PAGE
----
Analysis of EEG Signals For EEG-based Brain-Computer 228631/ ¢  Computer Interface(BCI)

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  • Analysis of EEG Signals

    For

    EEG-based Brain-Computer Interface

    Jessy Parokaran Varghese

    School of Innovation, Design and Technology Mälardalen University

    Vasteras, Sweden

    Supervisor and Examiner: Dr. BARAN ÇÜRÜKLÜ

    Date: July 2009

  • 2   

    Abstract

    Advancements in biomedical signal processing techniques have led Electroencephalography

    (EEG) signals to be more widely used in the diagnosis of brain diseases and in the field of Brain

    Computer Interface(BCI). BCI is an interfacing system that uses electrical signals from the brain

    (eg: EEG) as an input to control other devices such as a computer, wheel chair, robotic arm etc.

    The aim of this work is to analyse the EEG data to see how humans can control machines using

    their thoughts.In this thesis the reactivity of EEG rhythms in association with normal, voluntary

    and imagery of hand movements were studied using EEGLAB, a signal processing toolbox

    under MATLAB. In awake people, primary sensory or motor cortical areas often display 8-12

    Hz EEG activity called ’Mu’ rhythm ,when they are not engaged in processing sensory input or

    produce motor output. Movement or preparation of movement is typically accompanied by a

    decrease in this mu rhythm called ’event-related desynchronization’(ERD). Four males, three

    right handed and one left handed participated in this study. There were two sessions for each

    subject and three possible types : Imagery, Voluntary and Normal. The EEG data was sampled

    at 256Hz , band pass filtered between 0.1 Hz and 50 Hz and then epochs of four events : Left

    button press , Right button press, Right arrow ,Left arrow were extracted followed by baseline

    removal.After this preprocessing of EEG data, the epoch files were studied by analysing Event

    Related Potential plots, Independent Component Analysis, Power spectral Analysis and Time-

    Frequency plots. These analysis have shown that an imagination or a movement of right hand

    cause a decrease in activity in the hand area of sensory motor cortex in the left side of the brain

    which shows the desynchronization of Mu rhythm and an imagination or a movement of left

    hand cause a decrease in activity in the hand area of sensory motor cortex in the right side of the

    brain. This implies that EEG phenomena may be utilised in a Brain Computer Interface operated

    simply by motor imagery and the present result can be used for classifier development and BCI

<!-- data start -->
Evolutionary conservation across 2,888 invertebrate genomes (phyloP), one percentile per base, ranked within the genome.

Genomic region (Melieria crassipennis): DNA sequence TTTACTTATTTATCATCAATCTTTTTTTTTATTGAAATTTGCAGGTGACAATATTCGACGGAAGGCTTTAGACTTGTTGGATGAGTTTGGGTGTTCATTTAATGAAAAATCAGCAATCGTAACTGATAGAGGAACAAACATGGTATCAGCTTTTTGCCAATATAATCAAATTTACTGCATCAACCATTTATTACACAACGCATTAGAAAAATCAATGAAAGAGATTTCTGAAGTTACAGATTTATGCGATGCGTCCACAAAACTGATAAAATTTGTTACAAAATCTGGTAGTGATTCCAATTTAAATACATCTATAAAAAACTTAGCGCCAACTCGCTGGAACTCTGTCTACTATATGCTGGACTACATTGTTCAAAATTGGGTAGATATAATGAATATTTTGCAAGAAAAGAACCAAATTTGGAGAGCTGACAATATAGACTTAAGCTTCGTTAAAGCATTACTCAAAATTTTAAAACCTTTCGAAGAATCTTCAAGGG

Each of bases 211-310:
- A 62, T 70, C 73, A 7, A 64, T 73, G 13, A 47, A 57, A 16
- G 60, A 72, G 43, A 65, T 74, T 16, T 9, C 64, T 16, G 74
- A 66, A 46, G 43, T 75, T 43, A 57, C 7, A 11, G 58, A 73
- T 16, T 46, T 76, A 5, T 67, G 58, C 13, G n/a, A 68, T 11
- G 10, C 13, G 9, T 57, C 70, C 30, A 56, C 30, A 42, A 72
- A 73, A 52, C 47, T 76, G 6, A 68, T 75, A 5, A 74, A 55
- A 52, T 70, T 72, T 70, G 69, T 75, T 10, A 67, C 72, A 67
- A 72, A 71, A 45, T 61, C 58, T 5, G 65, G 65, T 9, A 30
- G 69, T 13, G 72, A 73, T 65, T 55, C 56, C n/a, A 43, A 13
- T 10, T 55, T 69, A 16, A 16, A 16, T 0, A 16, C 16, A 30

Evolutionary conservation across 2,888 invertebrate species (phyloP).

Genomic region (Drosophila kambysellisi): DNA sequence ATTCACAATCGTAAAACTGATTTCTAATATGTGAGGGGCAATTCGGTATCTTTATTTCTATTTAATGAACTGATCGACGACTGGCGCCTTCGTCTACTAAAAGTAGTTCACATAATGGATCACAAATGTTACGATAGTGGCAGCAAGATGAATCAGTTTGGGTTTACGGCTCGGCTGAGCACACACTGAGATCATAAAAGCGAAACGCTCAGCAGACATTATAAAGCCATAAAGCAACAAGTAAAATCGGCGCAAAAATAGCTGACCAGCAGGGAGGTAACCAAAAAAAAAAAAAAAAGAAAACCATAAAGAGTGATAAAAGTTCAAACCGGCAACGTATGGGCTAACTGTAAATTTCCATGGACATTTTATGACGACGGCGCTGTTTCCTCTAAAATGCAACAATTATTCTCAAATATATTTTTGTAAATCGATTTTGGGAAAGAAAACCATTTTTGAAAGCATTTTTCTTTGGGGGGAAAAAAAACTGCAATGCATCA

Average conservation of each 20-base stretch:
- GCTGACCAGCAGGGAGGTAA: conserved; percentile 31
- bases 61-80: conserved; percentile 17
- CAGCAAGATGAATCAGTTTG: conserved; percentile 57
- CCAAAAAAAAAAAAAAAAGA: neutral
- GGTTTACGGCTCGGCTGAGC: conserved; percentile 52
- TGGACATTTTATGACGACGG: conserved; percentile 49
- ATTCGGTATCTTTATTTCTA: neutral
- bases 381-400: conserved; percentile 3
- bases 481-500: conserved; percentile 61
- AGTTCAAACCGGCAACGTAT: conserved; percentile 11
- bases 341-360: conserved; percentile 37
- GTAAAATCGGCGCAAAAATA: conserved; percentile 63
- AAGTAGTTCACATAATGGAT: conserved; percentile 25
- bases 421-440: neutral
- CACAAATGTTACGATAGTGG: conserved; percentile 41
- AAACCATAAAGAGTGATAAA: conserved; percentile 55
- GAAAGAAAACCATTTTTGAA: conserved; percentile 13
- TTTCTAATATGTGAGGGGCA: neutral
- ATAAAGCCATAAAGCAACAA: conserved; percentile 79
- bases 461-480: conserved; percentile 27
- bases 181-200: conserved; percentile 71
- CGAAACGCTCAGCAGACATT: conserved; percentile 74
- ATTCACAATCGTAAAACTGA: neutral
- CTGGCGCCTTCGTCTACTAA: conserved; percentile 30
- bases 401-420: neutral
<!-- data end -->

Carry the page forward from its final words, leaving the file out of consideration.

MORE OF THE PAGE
use in the field of motor restoration.

  • 3   

    Preface

    I would like to sincerely thank the EURECA programme and Erasmus Mundus

    External Cooperation window and Prof Dr. Sasikumar Punnekatt, the EURECA

    Co-ordinator for selecting me and giving me an opportunity to learn in Europe.

    Sincere thanks to Malardalen University for providing me with all the facilities

    and guidance needed for my thesis work here. I also thank Amrita University and

    Dr.Narayanankutty for permitting me to do my final year project at Malardalen

    University.

    I sincerely want to thank my supervisor Dr. Baran Cürüklü for providing me with

    his valuable guidance irrespective of his busy schedule and gave me the chance to

    do this wonderful experience that will help me all my life. I also want to give my

    sincere thanks to Ozgur Ali Argunshah who gave me guidelines from Sabancci

    University, Turkey, for analyzing the EEG signals.

  • 4   

    Table of Contents 1 Introduction 6

    1.1 Aim and Scope of the Thesis 6 1.2 Terminology 6

    2 Biological Back ground 7 2.1 Human Brain 7 2.2 Sensory Motor Cortex 8 2.3 Brain waves and EEG 8

    3 Brain Computer Interface 9 3.1 Definition and Applications of BCI 9 3.2 Principle of BCI 9 3.3 Types of BCI 10 3.4 Brain Signals for BCI 11 4 Related Work 12 4.1 ERS/ERD of Mu and Beta rhythm during Mental Imagery 12 4.2 Classification of EEG data for BCI 15 5 Problem Formulation 16 6 Method and materials 16 6.1 Subjects 16 6.2 Experimental Paradigm and EEG Recording 16 6.3 Preprocessing of EEG Data 17 7 Analysis of EEG Signals 19 7.1 Power Spectrum Analysis 19 7.2 Event Related Potential (ERP) plots 19 7.2.1 Channel ERP Image plots 19 7.2.2 ERP Comparisons 20 7.3 Time frequency Analysis 20 7.4 Independent Component Analysis 21 7.5 Component Clustering 22 7.6 Dipole localization 22

  • 5   

    8 Results 23 8.1 Power Spectral Plots 23 8.2 Channel ERP Image plots 24 8.3 Comparison of channel ERPs 26 8.4 Time frequency Plots 27 8.4.1. ERSP plots 27 8.4.2 Time frequency decompositions on all electrodes 29 8.5 Independent Component Clustering 30 8.5.1. kmeans clustering Results 30 8.5.1 Neural network clustering Results 33 9 Analysis of Results 36 10 Future work 37 11 Conclusion 37 12 References 38 Appendix A 40 Appendix B 44 Appendix C 45

  • 6   

    1 Introduction

    1.1 Aim and Scope of the Thesis Advancements in biomedical signal processing techniques have led Electroencephalography

    (EEG) signals to be more widely used in the diagnosis of brain diseases and in the field of Brain

    Computer Interface. With the new understanding of brain function, the advent of powerful low-

    cost computer equipment and by the recognition of needs and potentials of people with

    disabilities, now the BCI research concentrate on developing new augmentative communication

    and control technology for those with severe neuromuscular disorders, such as amyotrophic

    lateral sclerosis, brainstem stroke, and spinal cord injury (Wolpaw et al., 2002). The present-day

    BCIs dete